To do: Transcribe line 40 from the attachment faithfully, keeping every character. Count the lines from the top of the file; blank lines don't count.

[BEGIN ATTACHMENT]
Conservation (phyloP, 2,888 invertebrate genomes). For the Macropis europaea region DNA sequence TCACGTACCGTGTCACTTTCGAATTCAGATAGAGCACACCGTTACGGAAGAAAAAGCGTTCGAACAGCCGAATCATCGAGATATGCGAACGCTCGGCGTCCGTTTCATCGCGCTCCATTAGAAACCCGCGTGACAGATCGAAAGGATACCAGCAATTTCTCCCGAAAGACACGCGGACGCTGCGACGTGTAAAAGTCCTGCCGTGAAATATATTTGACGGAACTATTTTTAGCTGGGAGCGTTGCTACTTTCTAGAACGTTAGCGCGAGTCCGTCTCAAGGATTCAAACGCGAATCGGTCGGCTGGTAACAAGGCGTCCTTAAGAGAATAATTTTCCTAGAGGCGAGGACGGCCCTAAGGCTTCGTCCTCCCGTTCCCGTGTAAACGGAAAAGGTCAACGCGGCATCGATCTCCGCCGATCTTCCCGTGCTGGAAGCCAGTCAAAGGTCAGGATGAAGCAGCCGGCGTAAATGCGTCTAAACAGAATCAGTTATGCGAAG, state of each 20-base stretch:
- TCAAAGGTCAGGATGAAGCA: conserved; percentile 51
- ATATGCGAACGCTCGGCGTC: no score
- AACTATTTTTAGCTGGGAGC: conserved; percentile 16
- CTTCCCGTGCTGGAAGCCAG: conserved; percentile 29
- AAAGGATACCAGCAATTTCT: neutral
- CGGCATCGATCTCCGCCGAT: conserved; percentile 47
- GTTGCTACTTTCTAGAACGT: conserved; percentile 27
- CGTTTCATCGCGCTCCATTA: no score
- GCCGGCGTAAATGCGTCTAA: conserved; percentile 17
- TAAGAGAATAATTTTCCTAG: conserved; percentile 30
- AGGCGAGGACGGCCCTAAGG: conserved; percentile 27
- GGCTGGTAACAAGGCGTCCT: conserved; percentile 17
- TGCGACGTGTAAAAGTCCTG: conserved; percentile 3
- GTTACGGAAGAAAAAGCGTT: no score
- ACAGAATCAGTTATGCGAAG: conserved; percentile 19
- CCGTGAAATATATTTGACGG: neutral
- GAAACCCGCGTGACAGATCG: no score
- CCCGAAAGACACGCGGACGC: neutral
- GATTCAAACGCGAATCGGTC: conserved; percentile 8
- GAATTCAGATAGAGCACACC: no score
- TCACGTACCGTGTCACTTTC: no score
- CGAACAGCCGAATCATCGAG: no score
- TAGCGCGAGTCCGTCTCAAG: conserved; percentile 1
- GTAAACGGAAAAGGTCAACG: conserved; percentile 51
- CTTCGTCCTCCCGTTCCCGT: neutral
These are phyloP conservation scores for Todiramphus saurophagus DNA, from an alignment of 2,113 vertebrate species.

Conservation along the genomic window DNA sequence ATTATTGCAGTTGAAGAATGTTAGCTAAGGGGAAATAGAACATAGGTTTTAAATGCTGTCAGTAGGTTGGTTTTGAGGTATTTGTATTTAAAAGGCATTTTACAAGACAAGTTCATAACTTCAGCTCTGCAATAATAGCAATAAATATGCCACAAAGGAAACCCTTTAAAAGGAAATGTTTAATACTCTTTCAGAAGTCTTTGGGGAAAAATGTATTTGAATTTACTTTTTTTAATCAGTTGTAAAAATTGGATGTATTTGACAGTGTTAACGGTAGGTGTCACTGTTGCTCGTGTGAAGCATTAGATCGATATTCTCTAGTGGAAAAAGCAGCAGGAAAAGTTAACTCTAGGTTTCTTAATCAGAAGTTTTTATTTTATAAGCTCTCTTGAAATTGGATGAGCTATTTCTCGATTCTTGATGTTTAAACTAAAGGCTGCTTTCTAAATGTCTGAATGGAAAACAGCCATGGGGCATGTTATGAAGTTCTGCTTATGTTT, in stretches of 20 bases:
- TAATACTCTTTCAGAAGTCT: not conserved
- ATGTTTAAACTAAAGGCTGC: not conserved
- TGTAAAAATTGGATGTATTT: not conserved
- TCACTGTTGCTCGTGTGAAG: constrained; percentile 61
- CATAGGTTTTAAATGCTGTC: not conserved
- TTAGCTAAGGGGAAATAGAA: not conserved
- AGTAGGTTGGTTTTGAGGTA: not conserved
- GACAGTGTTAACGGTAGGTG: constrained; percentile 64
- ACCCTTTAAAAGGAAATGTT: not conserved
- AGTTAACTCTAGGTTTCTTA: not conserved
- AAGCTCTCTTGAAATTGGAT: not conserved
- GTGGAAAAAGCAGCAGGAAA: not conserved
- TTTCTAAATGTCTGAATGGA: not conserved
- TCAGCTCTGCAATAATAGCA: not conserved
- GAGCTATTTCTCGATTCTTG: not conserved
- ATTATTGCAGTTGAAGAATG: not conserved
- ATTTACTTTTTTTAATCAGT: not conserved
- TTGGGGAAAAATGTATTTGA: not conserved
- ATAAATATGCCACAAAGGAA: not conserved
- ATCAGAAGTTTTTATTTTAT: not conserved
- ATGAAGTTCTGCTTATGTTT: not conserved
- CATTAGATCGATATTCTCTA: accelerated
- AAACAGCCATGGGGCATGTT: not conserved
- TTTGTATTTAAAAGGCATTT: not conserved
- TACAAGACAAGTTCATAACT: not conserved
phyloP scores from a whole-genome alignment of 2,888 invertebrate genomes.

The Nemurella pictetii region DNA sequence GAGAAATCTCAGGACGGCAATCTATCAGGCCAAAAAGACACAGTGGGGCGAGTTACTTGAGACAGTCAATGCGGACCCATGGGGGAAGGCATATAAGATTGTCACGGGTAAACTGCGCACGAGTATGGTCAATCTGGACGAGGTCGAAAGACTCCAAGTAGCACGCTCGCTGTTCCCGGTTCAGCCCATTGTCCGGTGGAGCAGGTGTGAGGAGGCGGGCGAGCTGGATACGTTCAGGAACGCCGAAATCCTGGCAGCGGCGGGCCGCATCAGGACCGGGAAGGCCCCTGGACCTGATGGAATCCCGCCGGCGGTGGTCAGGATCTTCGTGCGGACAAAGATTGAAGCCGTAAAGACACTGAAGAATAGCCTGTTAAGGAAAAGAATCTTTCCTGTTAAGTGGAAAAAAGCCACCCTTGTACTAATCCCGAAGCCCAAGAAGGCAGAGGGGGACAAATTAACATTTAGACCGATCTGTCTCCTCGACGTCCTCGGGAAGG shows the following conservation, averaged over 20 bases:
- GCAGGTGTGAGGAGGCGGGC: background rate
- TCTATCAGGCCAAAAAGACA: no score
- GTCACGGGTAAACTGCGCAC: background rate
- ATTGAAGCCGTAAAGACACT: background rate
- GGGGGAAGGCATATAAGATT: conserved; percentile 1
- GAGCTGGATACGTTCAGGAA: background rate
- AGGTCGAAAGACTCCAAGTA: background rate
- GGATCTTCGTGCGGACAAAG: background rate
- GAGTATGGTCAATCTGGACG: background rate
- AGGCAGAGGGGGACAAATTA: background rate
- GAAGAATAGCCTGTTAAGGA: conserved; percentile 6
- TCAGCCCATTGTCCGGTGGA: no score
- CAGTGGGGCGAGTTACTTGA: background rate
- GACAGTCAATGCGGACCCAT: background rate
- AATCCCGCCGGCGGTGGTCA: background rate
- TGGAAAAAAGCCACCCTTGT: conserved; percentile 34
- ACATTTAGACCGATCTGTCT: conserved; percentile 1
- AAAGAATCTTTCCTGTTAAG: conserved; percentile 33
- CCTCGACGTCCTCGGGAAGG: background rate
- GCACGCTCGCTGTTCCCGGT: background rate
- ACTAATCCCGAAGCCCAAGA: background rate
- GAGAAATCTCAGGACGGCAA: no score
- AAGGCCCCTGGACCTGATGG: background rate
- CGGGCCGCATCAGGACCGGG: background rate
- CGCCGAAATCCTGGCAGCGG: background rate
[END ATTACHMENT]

- GTGGAAAAAGCAGCAGGAAA: not conserved